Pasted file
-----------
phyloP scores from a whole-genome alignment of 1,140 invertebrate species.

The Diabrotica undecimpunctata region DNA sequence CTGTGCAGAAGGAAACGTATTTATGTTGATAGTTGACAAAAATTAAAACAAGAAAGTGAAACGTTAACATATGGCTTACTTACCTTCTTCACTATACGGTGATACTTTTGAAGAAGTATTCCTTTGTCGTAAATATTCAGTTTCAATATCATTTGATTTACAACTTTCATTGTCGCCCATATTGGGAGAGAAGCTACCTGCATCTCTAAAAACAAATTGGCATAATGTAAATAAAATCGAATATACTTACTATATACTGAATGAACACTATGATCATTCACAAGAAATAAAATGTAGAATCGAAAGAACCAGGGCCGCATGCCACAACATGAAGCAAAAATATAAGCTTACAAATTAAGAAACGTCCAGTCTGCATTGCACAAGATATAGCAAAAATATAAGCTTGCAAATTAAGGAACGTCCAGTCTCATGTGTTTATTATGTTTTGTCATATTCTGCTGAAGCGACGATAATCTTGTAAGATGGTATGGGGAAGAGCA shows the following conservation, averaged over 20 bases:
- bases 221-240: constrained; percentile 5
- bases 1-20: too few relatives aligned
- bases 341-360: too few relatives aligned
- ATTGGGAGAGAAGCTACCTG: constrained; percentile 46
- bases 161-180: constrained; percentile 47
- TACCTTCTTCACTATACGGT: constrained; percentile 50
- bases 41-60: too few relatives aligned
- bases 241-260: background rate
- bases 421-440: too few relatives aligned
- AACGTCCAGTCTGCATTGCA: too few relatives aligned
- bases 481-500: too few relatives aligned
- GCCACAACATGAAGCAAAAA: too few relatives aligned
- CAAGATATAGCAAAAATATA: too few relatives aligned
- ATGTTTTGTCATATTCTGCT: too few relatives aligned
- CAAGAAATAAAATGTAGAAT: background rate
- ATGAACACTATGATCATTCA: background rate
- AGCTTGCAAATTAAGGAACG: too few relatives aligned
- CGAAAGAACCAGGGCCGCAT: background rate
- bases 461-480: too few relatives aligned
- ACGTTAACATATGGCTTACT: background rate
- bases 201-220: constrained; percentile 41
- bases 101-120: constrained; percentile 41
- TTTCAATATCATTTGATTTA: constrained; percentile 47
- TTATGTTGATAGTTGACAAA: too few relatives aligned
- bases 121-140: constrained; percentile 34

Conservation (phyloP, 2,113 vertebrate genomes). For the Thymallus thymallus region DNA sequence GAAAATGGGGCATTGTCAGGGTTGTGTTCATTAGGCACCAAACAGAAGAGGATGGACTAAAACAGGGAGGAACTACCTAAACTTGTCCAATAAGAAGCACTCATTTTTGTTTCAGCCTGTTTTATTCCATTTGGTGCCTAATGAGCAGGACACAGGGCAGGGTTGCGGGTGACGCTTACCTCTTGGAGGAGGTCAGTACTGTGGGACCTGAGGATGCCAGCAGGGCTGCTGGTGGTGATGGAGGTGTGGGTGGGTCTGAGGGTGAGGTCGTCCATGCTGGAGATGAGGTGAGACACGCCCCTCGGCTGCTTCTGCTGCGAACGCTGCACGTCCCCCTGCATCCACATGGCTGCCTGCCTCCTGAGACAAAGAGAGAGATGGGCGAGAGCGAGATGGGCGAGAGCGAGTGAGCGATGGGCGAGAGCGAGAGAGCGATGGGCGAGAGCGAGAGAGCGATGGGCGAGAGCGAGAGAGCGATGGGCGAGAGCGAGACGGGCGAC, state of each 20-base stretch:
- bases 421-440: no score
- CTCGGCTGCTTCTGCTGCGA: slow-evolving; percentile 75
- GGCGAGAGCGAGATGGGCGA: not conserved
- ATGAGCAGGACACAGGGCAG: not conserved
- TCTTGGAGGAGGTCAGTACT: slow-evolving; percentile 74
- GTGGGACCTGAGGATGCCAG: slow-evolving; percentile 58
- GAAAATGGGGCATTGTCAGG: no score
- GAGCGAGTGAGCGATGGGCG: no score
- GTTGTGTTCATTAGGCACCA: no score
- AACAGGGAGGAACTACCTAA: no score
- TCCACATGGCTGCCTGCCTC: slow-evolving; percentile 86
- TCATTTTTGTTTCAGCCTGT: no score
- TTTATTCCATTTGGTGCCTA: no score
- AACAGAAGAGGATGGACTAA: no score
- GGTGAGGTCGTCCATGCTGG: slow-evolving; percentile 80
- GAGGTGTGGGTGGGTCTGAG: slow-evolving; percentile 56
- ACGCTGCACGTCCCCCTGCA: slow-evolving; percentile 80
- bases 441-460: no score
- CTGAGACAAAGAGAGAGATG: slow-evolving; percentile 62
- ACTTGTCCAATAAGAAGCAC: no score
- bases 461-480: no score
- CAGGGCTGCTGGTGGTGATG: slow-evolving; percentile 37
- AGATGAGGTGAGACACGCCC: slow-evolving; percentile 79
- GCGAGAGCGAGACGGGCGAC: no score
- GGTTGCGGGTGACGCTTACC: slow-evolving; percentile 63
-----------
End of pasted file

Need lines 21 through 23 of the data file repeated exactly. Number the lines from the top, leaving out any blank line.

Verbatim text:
- bases 461-480: too few relatives aligned
- ACGTTAACATATGGCTTACT: background rate
- bases 201-220: constrained; percentile 41